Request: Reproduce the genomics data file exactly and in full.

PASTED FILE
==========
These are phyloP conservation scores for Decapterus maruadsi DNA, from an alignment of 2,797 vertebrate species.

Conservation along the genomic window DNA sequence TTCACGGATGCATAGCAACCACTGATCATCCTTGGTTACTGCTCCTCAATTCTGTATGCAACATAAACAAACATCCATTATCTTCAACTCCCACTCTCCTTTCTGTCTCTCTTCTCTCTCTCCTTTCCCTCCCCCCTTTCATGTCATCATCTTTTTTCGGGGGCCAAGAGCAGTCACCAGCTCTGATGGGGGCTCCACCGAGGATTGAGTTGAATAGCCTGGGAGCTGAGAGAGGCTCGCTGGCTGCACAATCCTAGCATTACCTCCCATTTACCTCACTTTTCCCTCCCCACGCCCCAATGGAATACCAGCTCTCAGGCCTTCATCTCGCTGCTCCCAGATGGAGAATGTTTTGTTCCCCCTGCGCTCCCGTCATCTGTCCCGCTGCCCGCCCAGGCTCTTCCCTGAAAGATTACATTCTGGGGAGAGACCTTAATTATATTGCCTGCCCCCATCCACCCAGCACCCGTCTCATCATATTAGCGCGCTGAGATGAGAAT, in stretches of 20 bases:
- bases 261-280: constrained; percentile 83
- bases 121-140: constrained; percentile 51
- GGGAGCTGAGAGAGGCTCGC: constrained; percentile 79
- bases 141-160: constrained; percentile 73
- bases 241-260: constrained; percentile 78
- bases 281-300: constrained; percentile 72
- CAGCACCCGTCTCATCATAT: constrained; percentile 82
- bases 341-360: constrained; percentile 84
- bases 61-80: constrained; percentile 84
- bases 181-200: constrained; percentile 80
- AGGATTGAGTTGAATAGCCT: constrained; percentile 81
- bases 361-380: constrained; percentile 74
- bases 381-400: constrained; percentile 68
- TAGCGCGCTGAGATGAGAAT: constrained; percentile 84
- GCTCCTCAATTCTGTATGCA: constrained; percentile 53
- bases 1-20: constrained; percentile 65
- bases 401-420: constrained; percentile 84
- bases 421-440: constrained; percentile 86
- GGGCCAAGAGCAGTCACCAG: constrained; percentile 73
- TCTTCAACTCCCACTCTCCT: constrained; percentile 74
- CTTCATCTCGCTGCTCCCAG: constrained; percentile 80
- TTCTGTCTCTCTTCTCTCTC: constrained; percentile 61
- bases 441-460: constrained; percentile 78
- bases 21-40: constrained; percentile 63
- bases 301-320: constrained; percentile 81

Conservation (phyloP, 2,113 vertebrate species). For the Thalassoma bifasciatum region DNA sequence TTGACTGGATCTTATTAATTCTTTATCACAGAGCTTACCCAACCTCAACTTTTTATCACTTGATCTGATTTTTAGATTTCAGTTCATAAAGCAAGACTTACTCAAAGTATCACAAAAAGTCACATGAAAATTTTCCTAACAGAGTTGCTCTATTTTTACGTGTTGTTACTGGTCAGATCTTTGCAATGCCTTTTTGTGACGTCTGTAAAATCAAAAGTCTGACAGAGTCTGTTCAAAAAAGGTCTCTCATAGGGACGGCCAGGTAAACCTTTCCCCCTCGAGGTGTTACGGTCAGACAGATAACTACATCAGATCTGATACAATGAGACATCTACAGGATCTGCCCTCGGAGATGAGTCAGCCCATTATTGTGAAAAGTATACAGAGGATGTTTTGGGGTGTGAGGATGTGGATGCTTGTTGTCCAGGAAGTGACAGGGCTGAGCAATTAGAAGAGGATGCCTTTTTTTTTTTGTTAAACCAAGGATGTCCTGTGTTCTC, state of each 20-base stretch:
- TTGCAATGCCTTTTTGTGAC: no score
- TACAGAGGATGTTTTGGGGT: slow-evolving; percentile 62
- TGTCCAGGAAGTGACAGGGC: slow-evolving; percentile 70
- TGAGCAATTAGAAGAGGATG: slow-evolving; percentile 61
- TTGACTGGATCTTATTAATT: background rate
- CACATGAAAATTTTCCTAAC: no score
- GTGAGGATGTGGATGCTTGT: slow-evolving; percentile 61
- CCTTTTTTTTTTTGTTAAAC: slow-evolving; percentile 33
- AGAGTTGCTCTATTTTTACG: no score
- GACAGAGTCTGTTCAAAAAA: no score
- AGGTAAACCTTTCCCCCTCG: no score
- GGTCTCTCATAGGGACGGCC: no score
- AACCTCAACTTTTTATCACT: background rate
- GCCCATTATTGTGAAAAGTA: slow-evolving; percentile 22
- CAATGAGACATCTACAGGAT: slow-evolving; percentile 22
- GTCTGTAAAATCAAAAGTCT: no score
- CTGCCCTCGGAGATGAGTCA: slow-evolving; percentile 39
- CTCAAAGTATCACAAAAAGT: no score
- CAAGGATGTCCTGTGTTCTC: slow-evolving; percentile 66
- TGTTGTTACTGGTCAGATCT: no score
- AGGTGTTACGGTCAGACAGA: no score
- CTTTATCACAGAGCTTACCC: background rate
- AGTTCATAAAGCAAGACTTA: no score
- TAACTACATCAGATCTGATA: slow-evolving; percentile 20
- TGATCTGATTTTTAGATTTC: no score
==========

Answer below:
These are phyloP conservation scores for Decapterus maruadsi DNA, from an alignment of 2,797 vertebrate species.

Conservation along the genomic window DNA sequence TTCACGGATGCATAGCAACCACTGATCATCCTTGGTTACTGCTCCTCAATTCTGTATGCAACATAAACAAACATCCATTATCTTCAACTCCCACTCTCCTTTCTGTCTCTCTTCTCTCTCTCCTTTCCCTCCCCCCTTTCATGTCATCATCTTTTTTCGGGGGCCAAGAGCAGTCACCAGCTCTGATGGGGGCTCCACCGAGGATTGAGTTGAATAGCCTGGGAGCTGAGAGAGGCTCGCTGGCTGCACAATCCTAGCATTACCTCCCATTTACCTCACTTTTCCCTCCCCACGCCCCAATGGAATACCAGCTCTCAGGCCTTCATCTCGCTGCTCCCAGATGGAGAATGTTTTGTTCCCCCTGCGCTCCCGTCATCTGTCCCGCTGCCCGCCCAGGCTCTTCCCTGAAAGATTACATTCTGGGGAGAGACCTTAATTATATTGCCTGCCCCCATCCACCCAGCACCCGTCTCATCATATTAGCGCGCTGAGATGAGAAT, in stretches of 20 bases:
- bases 261-280: constrained; percentile 83
- bases 121-140: constrained; percentile 51
- GGGAGCTGAGAGAGGCTCGC: constrained; percentile 79
- bases 141-160: constrained; percentile 73
- bases 241-260: constrained; percentile 78
- bases 281-300: constrained; percentile 72
- CAGCACCCGTCTCATCATAT: constrained; percentile 82
- bases 341-360: constrained; percentile 84
- bases 61-80: constrained; percentile 84
- bases 181-200: constrained; percentile 80
- AGGATTGAGTTGAATAGCCT: constrained; percentile 81
- bases 361-380: constrained; percentile 74
- bases 381-400: constrained; percentile 68
- TAGCGCGCTGAGATGAGAAT: constrained; percentile 84
- GCTCCTCAATTCTGTATGCA: constrained; percentile 53
- bases 1-20: constrained; percentile 65
- bases 401-420: constrained; percentile 84
- bases 421-440: constrained; percentile 86
- GGGCCAAGAGCAGTCACCAG: constrained; percentile 73
- TCTTCAACTCCCACTCTCCT: constrained; percentile 74
- CTTCATCTCGCTGCTCCCAG: constrained; percentile 80
- TTCTGTCTCTCTTCTCTCTC: constrained; percentile 61
- bases 441-460: constrained; percentile 78
- bases 21-40: constrained; percentile 63
- bases 301-320: constrained; percentile 81

Conservation (phyloP, 2,113 vertebrate species). For the Thalassoma bifasciatum region DNA sequence TTGACTGGATCTTATTAATTCTTTATCACAGAGCTTACCCAACCTCAACTTTTTATCACTTGATCTGATTTTTAGATTTCAGTTCATAAAGCAAGACTTACTCAAAGTATCACAAAAAGTCACATGAAAATTTTCCTAACAGAGTTGCTCTATTTTTACGTGTTGTTACTGGTCAGATCTTTGCAATGCCTTTTTGTGACGTCTGTAAAATCAAAAGTCTGACAGAGTCTGTTCAAAAAAGGTCTCTCATAGGGACGGCCAGGTAAACCTTTCCCCCTCGAGGTGTTACGGTCAGACAGATAACTACATCAGATCTGATACAATGAGACATCTACAGGATCTGCCCTCGGAGATGAGTCAGCCCATTATTGTGAAAAGTATACAGAGGATGTTTTGGGGTGTGAGGATGTGGATGCTTGTTGTCCAGGAAGTGACAGGGCTGAGCAATTAGAAGAGGATGCCTTTTTTTTTTTGTTAAACCAAGGATGTCCTGTGTTCTC, state of each 20-base stretch:
- TTGCAATGCCTTTTTGTGAC: no score
- TACAGAGGATGTTTTGGGGT: slow-evolving; percentile 62
- TGTCCAGGAAGTGACAGGGC: slow-evolving; percentile 70
- TGAGCAATTAGAAGAGGATG: slow-evolving; percentile 61
- TTGACTGGATCTTATTAATT: background rate
- CACATGAAAATTTTCCTAAC: no score
- GTGAGGATGTGGATGCTTGT: slow-evolving; percentile 61
- CCTTTTTTTTTTTGTTAAAC: slow-evolving; percentile 33
- AGAGTTGCTCTATTTTTACG: no score
- GACAGAGTCTGTTCAAAAAA: no score
- AGGTAAACCTTTCCCCCTCG: no score
- GGTCTCTCATAGGGACGGCC: no score
- AACCTCAACTTTTTATCACT: background rate
- GCCCATTATTGTGAAAAGTA: slow-evolving; percentile 22
- CAATGAGACATCTACAGGAT: slow-evolving; percentile 22
- GTCTGTAAAATCAAAAGTCT: no score
- CTGCCCTCGGAGATGAGTCA: slow-evolving; percentile 39
- CTCAAAGTATCACAAAAAGT: no score
- CAAGGATGTCCTGTGTTCTC: slow-evolving; percentile 66
- TGTTGTTACTGGTCAGATCT: no score
- AGGTGTTACGGTCAGACAGA: no score
- CTTTATCACAGAGCTTACCC: background rate
- AGTTCATAAAGCAAGACTTA: no score
- TAACTACATCAGATCTGATA: slow-evolving; percentile 20
- TGATCTGATTTTTAGATTTC: no score